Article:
Here Are The Republicans Who Helped Defeat A Measure To Defund Taxpayer-Funded Pride Events

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Sarah Wilder Social Issues Reporter
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Eighteen Republicans joined 213 Democrats in defeating an amendment that would defund Pride month celebrations sponsored by the state department Wednesday.

“None of the funds made available by this Act for the Department of Defense or the Defense Equal Opportunity Management Institute may be used to carry out the observance of Pride Month as specified in the Cultural Observances and Awareness Events List of the Department of Defense and authorized by the Under Secretary of Defense for Personnel and Readiness,” the amendment, which was introduced by Republican Congressman Chip Roy, read.

President Joe Biden’s Department of State spent more than $20,000 on drag shows in Ecuador in 2022 and Nellis Air Force Base in Nevada planned to host an all-ages drag show in June 2023, but the Pentagon canceled the show at the last minute, calling it “not a suitable use” of funds. The show was planned despite assurances from Secretary of Defense Lloyd Austin in March that drag shows are “not something that the Department of Defense supports or funds.” (RELATED: State Department Spokesman Ned Price: Giving Ukraine Billions Is ‘Foreign Policy For The Middle Class’)

GOP Reps. Ken Buck, Ken Calvert, Lori Chavez-DeRemer, John Curtis, Anthony D’Esposito, John Duarte, Brian Fitzpatrick, Andrew Garbarino, Tony Gonzales, David Joyce, Thomas Kean, Kevin Kiley, Nicholas LaLota, Mike Lawler, Nancy Mace, Marcus Molinaro, Jay Obernolte, Michelle Steel voted against the amendment.

Some Republicans told the Daily Caller they were worried that the amendment was too broad and would be used to trample on personal freedom.

“I don’t support using taxpayer dollars for drag shows. I voted against that in the NDAA earlier this year and will work to keep that prohibition in policy,” Rep. Molinaro told the Caller. “My position hasn’t changed and my only issue with this amendment was it was too broad and could be used to infringe on individual rights.”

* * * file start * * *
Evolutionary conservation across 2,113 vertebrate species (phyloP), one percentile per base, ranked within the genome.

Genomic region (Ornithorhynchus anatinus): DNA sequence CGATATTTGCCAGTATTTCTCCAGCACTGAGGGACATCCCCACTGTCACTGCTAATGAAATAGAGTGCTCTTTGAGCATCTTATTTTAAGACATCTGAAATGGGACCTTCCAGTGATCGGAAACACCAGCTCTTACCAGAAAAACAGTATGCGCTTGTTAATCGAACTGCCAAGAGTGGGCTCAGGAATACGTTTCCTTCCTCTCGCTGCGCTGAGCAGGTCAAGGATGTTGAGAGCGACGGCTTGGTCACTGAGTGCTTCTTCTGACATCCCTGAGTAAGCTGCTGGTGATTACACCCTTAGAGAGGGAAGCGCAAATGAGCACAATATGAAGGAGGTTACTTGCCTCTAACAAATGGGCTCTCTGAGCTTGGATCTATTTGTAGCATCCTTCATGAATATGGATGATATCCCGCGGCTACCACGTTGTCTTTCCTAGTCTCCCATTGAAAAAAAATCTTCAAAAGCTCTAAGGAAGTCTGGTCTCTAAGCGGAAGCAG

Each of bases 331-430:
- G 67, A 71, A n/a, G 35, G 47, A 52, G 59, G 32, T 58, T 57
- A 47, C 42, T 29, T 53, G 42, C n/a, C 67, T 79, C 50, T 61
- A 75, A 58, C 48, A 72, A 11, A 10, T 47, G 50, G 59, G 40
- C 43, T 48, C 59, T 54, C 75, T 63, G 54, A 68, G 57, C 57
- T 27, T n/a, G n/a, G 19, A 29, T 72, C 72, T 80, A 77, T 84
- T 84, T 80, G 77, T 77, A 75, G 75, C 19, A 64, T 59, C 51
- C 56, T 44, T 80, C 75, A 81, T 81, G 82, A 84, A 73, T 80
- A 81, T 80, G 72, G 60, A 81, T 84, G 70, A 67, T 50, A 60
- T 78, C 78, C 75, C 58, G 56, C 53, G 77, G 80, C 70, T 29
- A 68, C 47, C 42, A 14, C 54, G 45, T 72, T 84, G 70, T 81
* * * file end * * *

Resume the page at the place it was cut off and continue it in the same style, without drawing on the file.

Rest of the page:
“The amendment in question was too wide in scope, did not specifically mention ‘drag shows’ which I previously voted to defund on military installations as part of the NDAA, and unnecessarily singled out LGBT military service members during a period of time where we should be focusing on priorities like ending the ongoing border security crisis and funding our government,” Rep. D’Esposito told the Caller.

Other Republicans who spoke with the Caller said that their vote had to do with promoting an attitude of acceptance towards LGBT members of the armed forces.

“I am part of the Republican Party who wants to end wokeness, stop drag queen story hours in our schools and military, but at the same time acknowledge and accept gay people— some of whom are my family, friends, and who served alongside me in the military with honor and integrity,” Rep. LoLata said.

“Many LGBT Americans patriotically serve in our military, just like other groups of Americans,” Reagan McCarthy, Communications Director for Rep. Fitzpatrick said. “This amendment solely dealt with whether or not the DOD could observe Pride Month in the same manner as the DOD recognizes the contributions of various groups through other observances, like Women’s History Month, Black History Month, Asian American and Pacific Islander Heritage Month, and National Hispanic Heritage Month.”